Yet the consensus that EU law really does preclude renationalisation is pretty overwhelming. Legal scholars regard the jurisprudence surrounding Article 106 as “revolutionary”, since it reverses “the decades-old presumption…that Member States are free in principle to determine their preferred system of property ownership”. Even Polly Toynbee endlessly reiterated that EU competition law would make NHS privatisation irreversible, though curiously this didn’t dampen her pro-EU ardour in the long term.
Furthermore there is scant prospect of Article 106 ever being repealed. To do so would require the common accord of all the governments of the EU Member States. You’d only need a single neoliberal government to veto such a Treaty change.
For good measure, from the 1990’s onwards there was a surge of EU liberalisation directives opening up gas, electricity, transport, telecommunications etc to private sector involvement. Fat chance of a Labour Britain getting these repealed either: to do so would require a “qualified majority” of Member States.
The Remain camp would dismiss this and try to paint over the facts but it is clear to anyone who looks deeply enough that the EU is not in favour of Nationalisation or state aid.
This can clearly be seen in how the EU forced Électricité de France popularly known as EDF a state-owned EPIC, it became the main electricity generation and distribution company in France, enjoying a monopoly in electricity generation, although some small local distributors were retained by the nationalisation. This monopoly ended in 1999 when EDF was forced by a European Directive to open up 20% of its business to competitors.
Note the fact that EDF was forced to open up to competitors due to EDF’s monopoly. Nationalisation of utilities and rail in all senses of the word is a Monopoly and can be no other, it is on this bases that EU rules and regulations will not allow Labour’s manifesto to be implemented in full.
The single market is defined in the Single European Act of 1986 as “an area without internal frontiers in which the free movement of goods, capital, services, and labour is ensured.”
The European Court and Commission interpret the “four freedoms” — free movement of goods, workers, capital (“freedom of establishment”) and the freedom to provide services across borders — as the highest law informing their actions.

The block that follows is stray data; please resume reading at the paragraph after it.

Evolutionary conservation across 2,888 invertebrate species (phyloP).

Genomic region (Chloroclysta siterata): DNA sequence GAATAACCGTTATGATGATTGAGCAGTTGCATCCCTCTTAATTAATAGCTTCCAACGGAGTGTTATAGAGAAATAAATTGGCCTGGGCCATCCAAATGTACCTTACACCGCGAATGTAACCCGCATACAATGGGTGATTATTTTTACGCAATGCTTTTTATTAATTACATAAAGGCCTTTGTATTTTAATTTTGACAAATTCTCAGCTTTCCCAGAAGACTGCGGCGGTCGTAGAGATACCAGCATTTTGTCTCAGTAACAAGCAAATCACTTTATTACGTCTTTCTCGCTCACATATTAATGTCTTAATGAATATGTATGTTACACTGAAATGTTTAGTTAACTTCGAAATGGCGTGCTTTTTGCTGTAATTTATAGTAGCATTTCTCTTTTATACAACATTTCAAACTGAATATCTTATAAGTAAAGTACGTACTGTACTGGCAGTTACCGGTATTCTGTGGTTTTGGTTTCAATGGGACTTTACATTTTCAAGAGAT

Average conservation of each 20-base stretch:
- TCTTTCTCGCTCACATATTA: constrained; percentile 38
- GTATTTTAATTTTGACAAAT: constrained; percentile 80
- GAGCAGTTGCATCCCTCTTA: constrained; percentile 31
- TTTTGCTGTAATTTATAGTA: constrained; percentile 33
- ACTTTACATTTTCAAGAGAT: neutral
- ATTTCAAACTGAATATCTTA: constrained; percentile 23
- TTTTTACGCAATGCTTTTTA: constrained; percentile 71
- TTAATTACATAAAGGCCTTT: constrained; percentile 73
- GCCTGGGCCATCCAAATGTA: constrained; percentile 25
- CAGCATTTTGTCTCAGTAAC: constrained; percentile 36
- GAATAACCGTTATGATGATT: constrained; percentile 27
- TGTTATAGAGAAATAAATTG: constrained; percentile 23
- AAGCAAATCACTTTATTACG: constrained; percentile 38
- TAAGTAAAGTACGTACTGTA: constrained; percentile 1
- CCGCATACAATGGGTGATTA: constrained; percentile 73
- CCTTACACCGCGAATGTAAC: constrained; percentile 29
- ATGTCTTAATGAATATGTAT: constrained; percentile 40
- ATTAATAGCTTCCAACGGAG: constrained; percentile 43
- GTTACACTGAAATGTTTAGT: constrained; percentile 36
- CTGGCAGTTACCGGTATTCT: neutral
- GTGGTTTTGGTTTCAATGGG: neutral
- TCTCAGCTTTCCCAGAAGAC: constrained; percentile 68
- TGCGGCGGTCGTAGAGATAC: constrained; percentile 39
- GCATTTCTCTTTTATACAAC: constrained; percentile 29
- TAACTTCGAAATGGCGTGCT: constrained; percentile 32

This legal status is based on a profound and immutable assumption in the DNA of the “European project” that competitive markets constitute the most efficient method of organising economic life.
While the EU is theoretically neutral as to the legal form of companies, in practice publicly owned companies must operate within a tightly controlled competitive context where democratic government-led economic interventions are a distortion of the market.
Under Article 107(I) TFEU, the actions of member states must not distort competition. Interventions by EU member states in the economy can be ruled unlawful if it can be shown that they use state resources, distort competition, distort trade between member states or give enterprises a selective advantage. Article 87(1) TFEU covers “any aid granted by a member state or through state resources in any form whatsoever which distorts or threatens to distort competition by favouring certain undertakings or the production of certain goods, in so far as it affects trade between member states.”
The European Commission holds strong investigative and decision-making powers. In 2013 revised State Aid Procedural Regulations empowered it to conduct state aid sector inquiries and to recover “incompatible state aid.” Member states may not grant state aid without European Commission prior approval (the “standstill obligation”).
So how does this work in practice? Labour’s 2017 manifesto pledged to bring passenger rail services back into public ownership as rail franchises expire and repeal the 1993 Railways Act, which privatised our railways.
Yet the Fourth EU Package of Rail Liberalisation Directives embeds an identical competitive structure to the 1993 Railways Act introduced in Britain, in order to open up domestic public rail services to compulsory competitive tendering across all EU member states and regions by December 2019.
Public operators may continue to operate passenger rail franchises under EU rail liberalisation rules, but only on the basis of competitive tenders.